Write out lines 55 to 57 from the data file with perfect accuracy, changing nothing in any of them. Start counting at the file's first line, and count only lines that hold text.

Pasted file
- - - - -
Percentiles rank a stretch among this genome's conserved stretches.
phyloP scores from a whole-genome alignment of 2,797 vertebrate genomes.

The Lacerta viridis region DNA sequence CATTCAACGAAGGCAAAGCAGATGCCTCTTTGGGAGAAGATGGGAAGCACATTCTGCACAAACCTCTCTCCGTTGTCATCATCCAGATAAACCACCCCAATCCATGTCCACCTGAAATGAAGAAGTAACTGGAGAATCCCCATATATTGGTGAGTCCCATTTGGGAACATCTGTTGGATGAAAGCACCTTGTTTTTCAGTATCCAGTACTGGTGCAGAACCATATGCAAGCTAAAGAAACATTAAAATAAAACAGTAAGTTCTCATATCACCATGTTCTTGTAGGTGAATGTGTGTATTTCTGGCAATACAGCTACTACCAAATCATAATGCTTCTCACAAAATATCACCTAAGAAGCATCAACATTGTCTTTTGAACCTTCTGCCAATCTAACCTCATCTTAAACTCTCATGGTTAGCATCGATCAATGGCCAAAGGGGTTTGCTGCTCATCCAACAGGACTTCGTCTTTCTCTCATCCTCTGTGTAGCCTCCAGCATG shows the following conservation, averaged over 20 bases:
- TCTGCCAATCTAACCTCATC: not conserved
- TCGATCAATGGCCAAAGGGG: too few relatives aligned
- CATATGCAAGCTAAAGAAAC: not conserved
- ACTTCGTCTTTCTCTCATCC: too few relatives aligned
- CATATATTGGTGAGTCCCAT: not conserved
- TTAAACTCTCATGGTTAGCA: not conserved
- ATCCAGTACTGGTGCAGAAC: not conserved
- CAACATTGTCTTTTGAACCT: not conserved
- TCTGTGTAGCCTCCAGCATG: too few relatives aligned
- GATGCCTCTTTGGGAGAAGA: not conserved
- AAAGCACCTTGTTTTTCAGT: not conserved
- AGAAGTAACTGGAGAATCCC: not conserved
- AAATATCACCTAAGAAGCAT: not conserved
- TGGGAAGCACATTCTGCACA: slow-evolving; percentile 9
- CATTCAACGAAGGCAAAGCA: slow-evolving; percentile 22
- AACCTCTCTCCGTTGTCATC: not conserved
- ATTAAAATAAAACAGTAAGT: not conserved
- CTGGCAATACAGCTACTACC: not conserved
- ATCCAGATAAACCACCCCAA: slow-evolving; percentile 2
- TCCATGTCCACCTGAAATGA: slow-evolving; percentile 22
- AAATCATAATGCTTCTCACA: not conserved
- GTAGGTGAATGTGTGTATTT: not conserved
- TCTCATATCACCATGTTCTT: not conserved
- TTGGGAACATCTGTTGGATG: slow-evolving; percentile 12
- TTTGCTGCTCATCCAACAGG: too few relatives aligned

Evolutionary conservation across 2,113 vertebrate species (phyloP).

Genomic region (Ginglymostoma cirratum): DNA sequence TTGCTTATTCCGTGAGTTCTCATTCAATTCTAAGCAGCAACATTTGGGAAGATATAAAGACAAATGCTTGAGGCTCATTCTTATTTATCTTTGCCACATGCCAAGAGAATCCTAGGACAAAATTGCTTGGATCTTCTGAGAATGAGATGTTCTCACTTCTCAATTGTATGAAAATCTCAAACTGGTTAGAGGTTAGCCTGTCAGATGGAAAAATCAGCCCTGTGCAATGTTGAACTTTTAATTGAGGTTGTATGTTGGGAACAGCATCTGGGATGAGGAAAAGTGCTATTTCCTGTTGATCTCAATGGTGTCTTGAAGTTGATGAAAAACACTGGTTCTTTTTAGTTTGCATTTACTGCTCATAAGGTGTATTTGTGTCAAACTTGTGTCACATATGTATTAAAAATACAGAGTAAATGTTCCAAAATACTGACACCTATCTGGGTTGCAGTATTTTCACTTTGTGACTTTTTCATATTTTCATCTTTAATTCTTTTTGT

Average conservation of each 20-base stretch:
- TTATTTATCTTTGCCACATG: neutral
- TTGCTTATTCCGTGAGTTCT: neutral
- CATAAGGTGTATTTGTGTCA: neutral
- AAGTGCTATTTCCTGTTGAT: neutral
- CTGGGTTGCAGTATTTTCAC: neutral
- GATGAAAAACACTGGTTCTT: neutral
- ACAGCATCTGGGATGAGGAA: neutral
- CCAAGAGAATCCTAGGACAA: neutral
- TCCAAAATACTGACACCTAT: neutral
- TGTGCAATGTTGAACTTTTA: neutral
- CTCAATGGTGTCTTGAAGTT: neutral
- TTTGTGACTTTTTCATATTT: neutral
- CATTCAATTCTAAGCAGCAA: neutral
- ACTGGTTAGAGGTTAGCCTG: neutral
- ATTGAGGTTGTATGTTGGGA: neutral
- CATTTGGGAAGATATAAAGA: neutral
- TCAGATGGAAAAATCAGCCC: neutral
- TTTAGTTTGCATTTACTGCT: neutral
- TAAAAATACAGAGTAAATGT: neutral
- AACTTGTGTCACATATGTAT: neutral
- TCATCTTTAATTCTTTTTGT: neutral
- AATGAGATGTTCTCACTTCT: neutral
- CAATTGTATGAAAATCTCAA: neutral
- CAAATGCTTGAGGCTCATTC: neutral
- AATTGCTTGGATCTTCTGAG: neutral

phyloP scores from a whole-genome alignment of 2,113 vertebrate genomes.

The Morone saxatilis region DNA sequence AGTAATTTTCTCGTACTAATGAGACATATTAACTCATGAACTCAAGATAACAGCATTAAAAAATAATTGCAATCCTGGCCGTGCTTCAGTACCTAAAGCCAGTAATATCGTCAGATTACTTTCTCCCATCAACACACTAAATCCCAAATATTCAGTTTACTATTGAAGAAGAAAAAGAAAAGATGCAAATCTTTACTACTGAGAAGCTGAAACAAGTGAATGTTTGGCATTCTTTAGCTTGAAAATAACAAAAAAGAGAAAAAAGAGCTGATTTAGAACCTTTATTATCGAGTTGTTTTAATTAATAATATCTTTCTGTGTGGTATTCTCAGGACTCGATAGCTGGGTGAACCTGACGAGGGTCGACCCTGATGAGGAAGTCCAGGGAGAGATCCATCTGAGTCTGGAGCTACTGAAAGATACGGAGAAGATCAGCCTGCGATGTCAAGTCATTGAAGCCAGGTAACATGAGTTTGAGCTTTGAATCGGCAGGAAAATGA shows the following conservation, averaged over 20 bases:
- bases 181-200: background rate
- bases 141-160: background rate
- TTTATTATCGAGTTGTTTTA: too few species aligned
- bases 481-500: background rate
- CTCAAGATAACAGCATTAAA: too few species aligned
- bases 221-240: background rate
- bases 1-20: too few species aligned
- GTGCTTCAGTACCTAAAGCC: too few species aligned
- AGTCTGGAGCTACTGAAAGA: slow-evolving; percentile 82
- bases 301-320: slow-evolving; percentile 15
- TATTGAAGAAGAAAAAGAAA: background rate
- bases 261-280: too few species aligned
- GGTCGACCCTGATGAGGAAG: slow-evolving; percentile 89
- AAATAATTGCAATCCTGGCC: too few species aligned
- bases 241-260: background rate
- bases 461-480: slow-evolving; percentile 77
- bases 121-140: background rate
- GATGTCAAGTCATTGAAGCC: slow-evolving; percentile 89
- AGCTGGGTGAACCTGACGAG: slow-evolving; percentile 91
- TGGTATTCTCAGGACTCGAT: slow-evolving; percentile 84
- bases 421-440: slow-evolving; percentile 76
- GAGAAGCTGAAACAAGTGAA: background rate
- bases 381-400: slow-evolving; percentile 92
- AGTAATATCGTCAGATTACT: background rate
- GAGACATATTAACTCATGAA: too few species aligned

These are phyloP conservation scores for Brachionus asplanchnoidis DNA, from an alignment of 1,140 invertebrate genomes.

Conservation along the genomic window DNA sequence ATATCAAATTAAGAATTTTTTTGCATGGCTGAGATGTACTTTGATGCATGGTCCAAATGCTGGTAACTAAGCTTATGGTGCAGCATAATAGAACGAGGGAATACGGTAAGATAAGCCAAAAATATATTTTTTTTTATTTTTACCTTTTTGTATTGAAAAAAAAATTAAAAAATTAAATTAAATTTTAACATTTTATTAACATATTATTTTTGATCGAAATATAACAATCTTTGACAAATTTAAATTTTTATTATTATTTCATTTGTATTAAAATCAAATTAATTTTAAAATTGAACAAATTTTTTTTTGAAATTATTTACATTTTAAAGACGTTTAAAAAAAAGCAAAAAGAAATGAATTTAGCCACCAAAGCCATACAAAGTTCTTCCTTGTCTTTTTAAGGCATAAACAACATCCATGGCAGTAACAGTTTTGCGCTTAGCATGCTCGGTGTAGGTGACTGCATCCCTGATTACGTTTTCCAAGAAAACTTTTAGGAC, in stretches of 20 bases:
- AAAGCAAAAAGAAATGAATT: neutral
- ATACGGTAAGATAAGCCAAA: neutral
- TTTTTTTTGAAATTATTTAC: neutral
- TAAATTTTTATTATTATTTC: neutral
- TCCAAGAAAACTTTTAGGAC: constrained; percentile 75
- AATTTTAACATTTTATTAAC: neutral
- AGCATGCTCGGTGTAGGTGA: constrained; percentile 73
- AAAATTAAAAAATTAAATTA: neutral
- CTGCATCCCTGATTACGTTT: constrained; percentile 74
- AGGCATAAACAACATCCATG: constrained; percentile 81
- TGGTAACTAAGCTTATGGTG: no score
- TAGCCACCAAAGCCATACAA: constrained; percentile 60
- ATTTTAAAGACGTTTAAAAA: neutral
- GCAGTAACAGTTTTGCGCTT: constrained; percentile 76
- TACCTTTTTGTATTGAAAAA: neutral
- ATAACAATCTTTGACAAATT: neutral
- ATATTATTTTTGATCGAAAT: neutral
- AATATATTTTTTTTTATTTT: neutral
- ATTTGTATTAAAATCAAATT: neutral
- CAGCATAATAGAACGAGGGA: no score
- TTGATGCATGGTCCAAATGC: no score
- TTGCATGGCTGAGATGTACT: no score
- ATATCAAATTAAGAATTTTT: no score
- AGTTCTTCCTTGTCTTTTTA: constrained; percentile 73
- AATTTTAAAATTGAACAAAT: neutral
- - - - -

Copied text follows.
- CAAATGCTTGAGGCTCATTC: neutral
- AATTGCTTGGATCTTCTGAG: neutral

phyloP scores from a whole-genome alignment of 2,113 vertebrate genomes.